Peshastin Pinnacles State Park is the state park nearest to Leavenworth, closer than Lake Wenatchee State Park. This day-use park located ten miles east of Leavenworth off Highway 2, three miles west of Cashmere, is open most of the year and well worth a visit.
The park, which was created in 1991, has 34 acres of public recreation space. The tooth-like pinnacles are sandstone rock slabs and spires set in desert terrain that rise above the Wenatchee River Valley. Below the pinnacles are orchards, vineyards, the Wenatchee River, and Dryden.
The park closes annually during the winter months for four and a half months from November 1st through March 15th. This helps to protect climbers and hikers from icy slopes and keep snow removal to a minimum.
The park is hard to miss from Highway 2 as they’re a distinctive geographic feature. From the park, the Cascade Range’s lofty peaks are visible to the west, across the valley, and to the east are the eastern foothills. Above the park, the foothills climb more than 3,000 feet higher than the valley floor.
Peshastin Pinnacle State Park is where the landscape transitions into stark, dry terrain. To the west are pine-covered slopes. To the east, are sage-covered hills with sparser vegetation. Wildlife at the park includes birds and marmots.
At Peshastin Pinnacles State Park, you can hike the switch-back trails, rock-climb the pinnacles, or enjoy a meal at the park’s picnic tables. The trails zigzag and are moderately steep.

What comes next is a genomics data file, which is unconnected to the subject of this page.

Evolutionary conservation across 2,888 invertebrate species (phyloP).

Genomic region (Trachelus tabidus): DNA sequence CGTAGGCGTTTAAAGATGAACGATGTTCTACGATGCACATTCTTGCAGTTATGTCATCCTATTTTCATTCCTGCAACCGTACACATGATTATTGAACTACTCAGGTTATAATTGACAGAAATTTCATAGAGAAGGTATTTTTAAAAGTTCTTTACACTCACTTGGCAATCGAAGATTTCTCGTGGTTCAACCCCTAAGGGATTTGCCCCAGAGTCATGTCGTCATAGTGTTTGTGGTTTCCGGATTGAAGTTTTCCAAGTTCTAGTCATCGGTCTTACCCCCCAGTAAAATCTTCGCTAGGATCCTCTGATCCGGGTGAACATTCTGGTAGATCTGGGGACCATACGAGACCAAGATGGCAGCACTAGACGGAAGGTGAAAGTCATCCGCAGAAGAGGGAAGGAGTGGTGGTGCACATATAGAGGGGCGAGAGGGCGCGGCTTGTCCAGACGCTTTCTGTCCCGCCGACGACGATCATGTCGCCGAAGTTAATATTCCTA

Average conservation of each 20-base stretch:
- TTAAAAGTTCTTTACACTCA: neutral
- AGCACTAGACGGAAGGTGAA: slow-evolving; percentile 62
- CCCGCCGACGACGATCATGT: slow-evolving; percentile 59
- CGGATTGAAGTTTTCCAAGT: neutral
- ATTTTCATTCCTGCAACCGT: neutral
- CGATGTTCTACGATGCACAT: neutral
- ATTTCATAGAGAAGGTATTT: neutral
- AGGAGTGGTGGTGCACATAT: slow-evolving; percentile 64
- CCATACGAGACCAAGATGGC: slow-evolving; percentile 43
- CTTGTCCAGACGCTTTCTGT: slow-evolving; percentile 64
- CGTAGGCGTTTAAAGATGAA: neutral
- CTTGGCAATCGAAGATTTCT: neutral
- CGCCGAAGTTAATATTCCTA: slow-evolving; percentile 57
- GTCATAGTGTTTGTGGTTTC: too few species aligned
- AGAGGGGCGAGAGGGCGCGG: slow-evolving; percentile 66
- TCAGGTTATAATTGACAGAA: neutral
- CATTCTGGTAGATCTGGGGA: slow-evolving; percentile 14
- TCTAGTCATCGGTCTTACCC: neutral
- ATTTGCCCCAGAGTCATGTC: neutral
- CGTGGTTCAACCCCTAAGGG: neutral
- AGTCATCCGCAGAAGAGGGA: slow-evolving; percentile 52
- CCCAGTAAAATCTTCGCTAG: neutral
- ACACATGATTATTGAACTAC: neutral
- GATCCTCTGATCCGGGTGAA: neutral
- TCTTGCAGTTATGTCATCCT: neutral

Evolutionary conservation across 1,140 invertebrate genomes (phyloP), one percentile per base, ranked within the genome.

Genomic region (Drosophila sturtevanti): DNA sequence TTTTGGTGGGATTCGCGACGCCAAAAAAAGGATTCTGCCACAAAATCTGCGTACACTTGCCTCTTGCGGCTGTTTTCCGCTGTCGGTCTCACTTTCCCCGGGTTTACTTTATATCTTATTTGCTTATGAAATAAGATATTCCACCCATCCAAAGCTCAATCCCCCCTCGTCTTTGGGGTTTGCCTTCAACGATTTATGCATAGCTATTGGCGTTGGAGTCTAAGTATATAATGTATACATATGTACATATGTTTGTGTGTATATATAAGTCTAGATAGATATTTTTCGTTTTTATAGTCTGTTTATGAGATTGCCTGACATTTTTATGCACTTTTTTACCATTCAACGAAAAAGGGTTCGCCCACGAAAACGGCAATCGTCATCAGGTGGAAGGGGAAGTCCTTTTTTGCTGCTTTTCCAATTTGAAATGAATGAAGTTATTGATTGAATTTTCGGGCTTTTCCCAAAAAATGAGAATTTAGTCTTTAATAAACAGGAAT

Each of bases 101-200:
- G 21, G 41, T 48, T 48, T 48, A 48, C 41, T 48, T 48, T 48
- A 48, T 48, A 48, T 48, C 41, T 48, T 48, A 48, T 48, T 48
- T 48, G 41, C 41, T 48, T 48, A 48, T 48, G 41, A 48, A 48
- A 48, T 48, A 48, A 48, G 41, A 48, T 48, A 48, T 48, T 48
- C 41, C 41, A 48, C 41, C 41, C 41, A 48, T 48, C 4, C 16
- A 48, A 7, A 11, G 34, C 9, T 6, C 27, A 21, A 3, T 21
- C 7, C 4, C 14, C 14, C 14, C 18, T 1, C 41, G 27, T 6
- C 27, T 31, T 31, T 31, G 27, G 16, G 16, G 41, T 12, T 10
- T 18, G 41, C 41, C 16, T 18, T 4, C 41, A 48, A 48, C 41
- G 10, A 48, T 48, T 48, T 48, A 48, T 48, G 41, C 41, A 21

There is a loop route through the Pinnacles making it a great place to stretch your legs and get some cardio without hiking too far from facilities.
While the park is known as a climbing park, Peshastin Pinnacles State Park is also great for nature lovers, photographers, and families. Bikes are not permitted.
At the top of the pinnacles, visitors can enjoy a 360-degree view of the amazing scenery. It’s a place even small children and healthy seniors can still enjoy.
The park is typically open from dusk till dawn for much of the year. There is no drinking water at the park so be sure to come prepared. The park has considerable sun exposure and can be scorching hot in the summer. The park is not ADA friendly.
The trail can be sandy and be on the lookout for rattlesnakes. Other drawbacks to the park could be its smaller size, power lines that run through the lower portion of the park, and be careful of erosion.
Peshastin Pinnacles State Park is on Dryden Road and there is signage directing you to the park from Highway 2. There is a fee to visit the park. You can purchase a Discovery Pass day-use pass or an annual pass that covers all Washington state parks for a twelve-month period.
The name of the park is a bit confusing as Peshastin is not the nearest community to the park. Peshastin is six miles west of the park. Peshastin Pinnacles State Park is just east of the small community of Dryden but it has a Cashmere address.
There are vaulted toilets in the bathrooms, but no potable water at the park. There are no campsites. For overnight camping stays, the nearest state park with camping is Wenatchee Confluence State Park, which is twelve miles east in Wenatchee.